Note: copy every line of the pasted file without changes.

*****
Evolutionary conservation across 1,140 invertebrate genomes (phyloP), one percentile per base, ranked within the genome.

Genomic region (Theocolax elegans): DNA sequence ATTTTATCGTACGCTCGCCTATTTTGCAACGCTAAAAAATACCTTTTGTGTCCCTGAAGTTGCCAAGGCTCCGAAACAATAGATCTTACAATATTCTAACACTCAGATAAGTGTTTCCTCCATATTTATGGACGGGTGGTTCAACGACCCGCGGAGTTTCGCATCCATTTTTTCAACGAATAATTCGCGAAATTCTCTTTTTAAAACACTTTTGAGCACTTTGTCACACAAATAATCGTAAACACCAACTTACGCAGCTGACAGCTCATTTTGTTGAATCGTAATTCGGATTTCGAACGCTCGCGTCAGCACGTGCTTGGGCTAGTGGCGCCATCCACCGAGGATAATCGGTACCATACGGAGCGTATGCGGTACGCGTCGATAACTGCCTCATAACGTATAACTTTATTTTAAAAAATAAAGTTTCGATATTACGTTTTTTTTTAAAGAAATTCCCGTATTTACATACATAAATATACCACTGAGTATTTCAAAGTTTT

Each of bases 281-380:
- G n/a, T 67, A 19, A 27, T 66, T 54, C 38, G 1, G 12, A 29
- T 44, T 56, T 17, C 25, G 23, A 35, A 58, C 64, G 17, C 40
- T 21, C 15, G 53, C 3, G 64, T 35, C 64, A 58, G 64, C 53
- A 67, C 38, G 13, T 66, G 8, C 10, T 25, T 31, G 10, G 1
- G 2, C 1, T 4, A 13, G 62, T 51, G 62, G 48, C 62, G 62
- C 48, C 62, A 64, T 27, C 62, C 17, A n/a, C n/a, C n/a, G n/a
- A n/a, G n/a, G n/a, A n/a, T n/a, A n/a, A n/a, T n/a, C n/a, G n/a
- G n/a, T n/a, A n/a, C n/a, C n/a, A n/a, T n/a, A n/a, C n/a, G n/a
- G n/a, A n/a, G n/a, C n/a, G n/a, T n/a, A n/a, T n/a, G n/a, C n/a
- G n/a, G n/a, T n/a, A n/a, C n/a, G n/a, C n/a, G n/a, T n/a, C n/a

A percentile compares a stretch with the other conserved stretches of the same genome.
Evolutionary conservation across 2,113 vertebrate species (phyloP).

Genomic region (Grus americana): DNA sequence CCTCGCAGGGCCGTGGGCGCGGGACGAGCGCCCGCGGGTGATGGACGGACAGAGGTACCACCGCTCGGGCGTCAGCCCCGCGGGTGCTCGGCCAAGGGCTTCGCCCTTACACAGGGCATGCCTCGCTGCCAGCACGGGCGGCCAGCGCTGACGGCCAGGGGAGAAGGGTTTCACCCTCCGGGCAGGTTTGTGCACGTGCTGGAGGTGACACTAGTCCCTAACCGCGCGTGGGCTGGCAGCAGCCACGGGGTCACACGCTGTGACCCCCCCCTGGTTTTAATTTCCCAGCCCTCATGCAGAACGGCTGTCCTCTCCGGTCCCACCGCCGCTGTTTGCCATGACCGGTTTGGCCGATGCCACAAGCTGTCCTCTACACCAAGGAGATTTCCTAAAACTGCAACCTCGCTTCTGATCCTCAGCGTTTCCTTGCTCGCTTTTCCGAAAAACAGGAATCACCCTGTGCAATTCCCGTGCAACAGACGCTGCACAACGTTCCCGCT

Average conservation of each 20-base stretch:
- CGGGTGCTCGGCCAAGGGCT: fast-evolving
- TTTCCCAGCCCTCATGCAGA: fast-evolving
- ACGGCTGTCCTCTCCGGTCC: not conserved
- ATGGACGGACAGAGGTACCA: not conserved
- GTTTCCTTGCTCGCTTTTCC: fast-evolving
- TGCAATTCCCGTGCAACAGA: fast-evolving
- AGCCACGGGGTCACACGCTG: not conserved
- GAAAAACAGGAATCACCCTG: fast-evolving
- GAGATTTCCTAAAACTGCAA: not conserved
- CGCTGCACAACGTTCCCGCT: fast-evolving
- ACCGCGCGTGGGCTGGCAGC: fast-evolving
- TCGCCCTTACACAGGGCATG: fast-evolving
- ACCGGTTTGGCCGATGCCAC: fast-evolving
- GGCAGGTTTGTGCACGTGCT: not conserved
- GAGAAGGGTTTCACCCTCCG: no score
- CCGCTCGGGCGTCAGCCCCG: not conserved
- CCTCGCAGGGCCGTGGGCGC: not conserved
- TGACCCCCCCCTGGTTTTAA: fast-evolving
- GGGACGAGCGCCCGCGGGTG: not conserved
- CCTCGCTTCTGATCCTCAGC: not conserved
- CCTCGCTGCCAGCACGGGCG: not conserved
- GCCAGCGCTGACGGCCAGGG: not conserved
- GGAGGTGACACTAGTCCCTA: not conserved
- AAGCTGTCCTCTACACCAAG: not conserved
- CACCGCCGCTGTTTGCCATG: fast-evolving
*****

Evolutionary conservation across 1,140 invertebrate genomes (phyloP), one percentile per base, ranked within the genome.

Genomic region (Theocolax elegans): DNA sequence ATTTTATCGTACGCTCGCCTATTTTGCAACGCTAAAAAATACCTTTTGTGTCCCTGAAGTTGCCAAGGCTCCGAAACAATAGATCTTACAATATTCTAACACTCAGATAAGTGTTTCCTCCATATTTATGGACGGGTGGTTCAACGACCCGCGGAGTTTCGCATCCATTTTTTCAACGAATAATTCGCGAAATTCTCTTTTTAAAACACTTTTGAGCACTTTGTCACACAAATAATCGTAAACACCAACTTACGCAGCTGACAGCTCATTTTGTTGAATCGTAATTCGGATTTCGAACGCTCGCGTCAGCACGTGCTTGGGCTAGTGGCGCCATCCACCGAGGATAATCGGTACCATACGGAGCGTATGCGGTACGCGTCGATAACTGCCTCATAACGTATAACTTTATTTTAAAAAATAAAGTTTCGATATTACGTTTTTTTTTAAAGAAATTCCCGTATTTACATACATAAATATACCACTGAGTATTTCAAAGTTTT

Each of bases 281-380:
- G n/a, T 67, A 19, A 27, T 66, T 54, C 38, G 1, G 12, A 29
- T 44, T 56, T 17, C 25, G 23, A 35, A 58, C 64, G 17, C 40
- T 21, C 15, G 53, C 3, G 64, T 35, C 64, A 58, G 64, C 53
- A 67, C 38, G 13, T 66, G 8, C 10, T 25, T 31, G 10, G 1
- G 2, C 1, T 4, A 13, G 62, T 51, G 62, G 48, C 62, G 62
- C 48, C 62, A 64, T 27, C 62, C 17, A n/a, C n/a, C n/a, G n/a
- A n/a, G n/a, G n/a, A n/a, T n/a, A n/a, A n/a, T n/a, C n/a, G n/a
- G n/a, T n/a, A n/a, C n/a, C n/a, A n/a, T n/a, A n/a, C n/a, G n/a
- G n/a, A n/a, G n/a, C n/a, G n/a, T n/a, A n/a, T n/a, G n/a, C n/a
- G n/a, G n/a, T n/a, A n/a, C n/a, G n/a, C n/a, G n/a, T n/a, C n/a

A percentile compares a stretch with the other conserved stretches of the same genome.
Evolutionary conservation across 2,113 vertebrate species (phyloP).

Genomic region (Grus americana): DNA sequence CCTCGCAGGGCCGTGGGCGCGGGACGAGCGCCCGCGGGTGATGGACGGACAGAGGTACCACCGCTCGGGCGTCAGCCCCGCGGGTGCTCGGCCAAGGGCTTCGCCCTTACACAGGGCATGCCTCGCTGCCAGCACGGGCGGCCAGCGCTGACGGCCAGGGGAGAAGGGTTTCACCCTCCGGGCAGGTTTGTGCACGTGCTGGAGGTGACACTAGTCCCTAACCGCGCGTGGGCTGGCAGCAGCCACGGGGTCACACGCTGTGACCCCCCCCTGGTTTTAATTTCCCAGCCCTCATGCAGAACGGCTGTCCTCTCCGGTCCCACCGCCGCTGTTTGCCATGACCGGTTTGGCCGATGCCACAAGCTGTCCTCTACACCAAGGAGATTTCCTAAAACTGCAACCTCGCTTCTGATCCTCAGCGTTTCCTTGCTCGCTTTTCCGAAAAACAGGAATCACCCTGTGCAATTCCCGTGCAACAGACGCTGCACAACGTTCCCGCT

Average conservation of each 20-base stretch:
- CGGGTGCTCGGCCAAGGGCT: fast-evolving
- TTTCCCAGCCCTCATGCAGA: fast-evolving
- ACGGCTGTCCTCTCCGGTCC: not conserved
- ATGGACGGACAGAGGTACCA: not conserved
- GTTTCCTTGCTCGCTTTTCC: fast-evolving
- TGCAATTCCCGTGCAACAGA: fast-evolving
- AGCCACGGGGTCACACGCTG: not conserved
- GAAAAACAGGAATCACCCTG: fast-evolving
- GAGATTTCCTAAAACTGCAA: not conserved
- CGCTGCACAACGTTCCCGCT: fast-evolving
- ACCGCGCGTGGGCTGGCAGC: fast-evolving
- TCGCCCTTACACAGGGCATG: fast-evolving
- ACCGGTTTGGCCGATGCCAC: fast-evolving
- GGCAGGTTTGTGCACGTGCT: not conserved
- GAGAAGGGTTTCACCCTCCG: no score
- CCGCTCGGGCGTCAGCCCCG: not conserved
- CCTCGCAGGGCCGTGGGCGC: not conserved
- TGACCCCCCCCTGGTTTTAA: fast-evolving
- GGGACGAGCGCCCGCGGGTG: not conserved
- CCTCGCTTCTGATCCTCAGC: not conserved
- CCTCGCTGCCAGCACGGGCG: not conserved
- GCCAGCGCTGACGGCCAGGG: not conserved
- GGAGGTGACACTAGTCCCTA: not conserved
- AAGCTGTCCTCTACACCAAG: not conserved
- CACCGCCGCTGTTTGCCATG: fast-evolving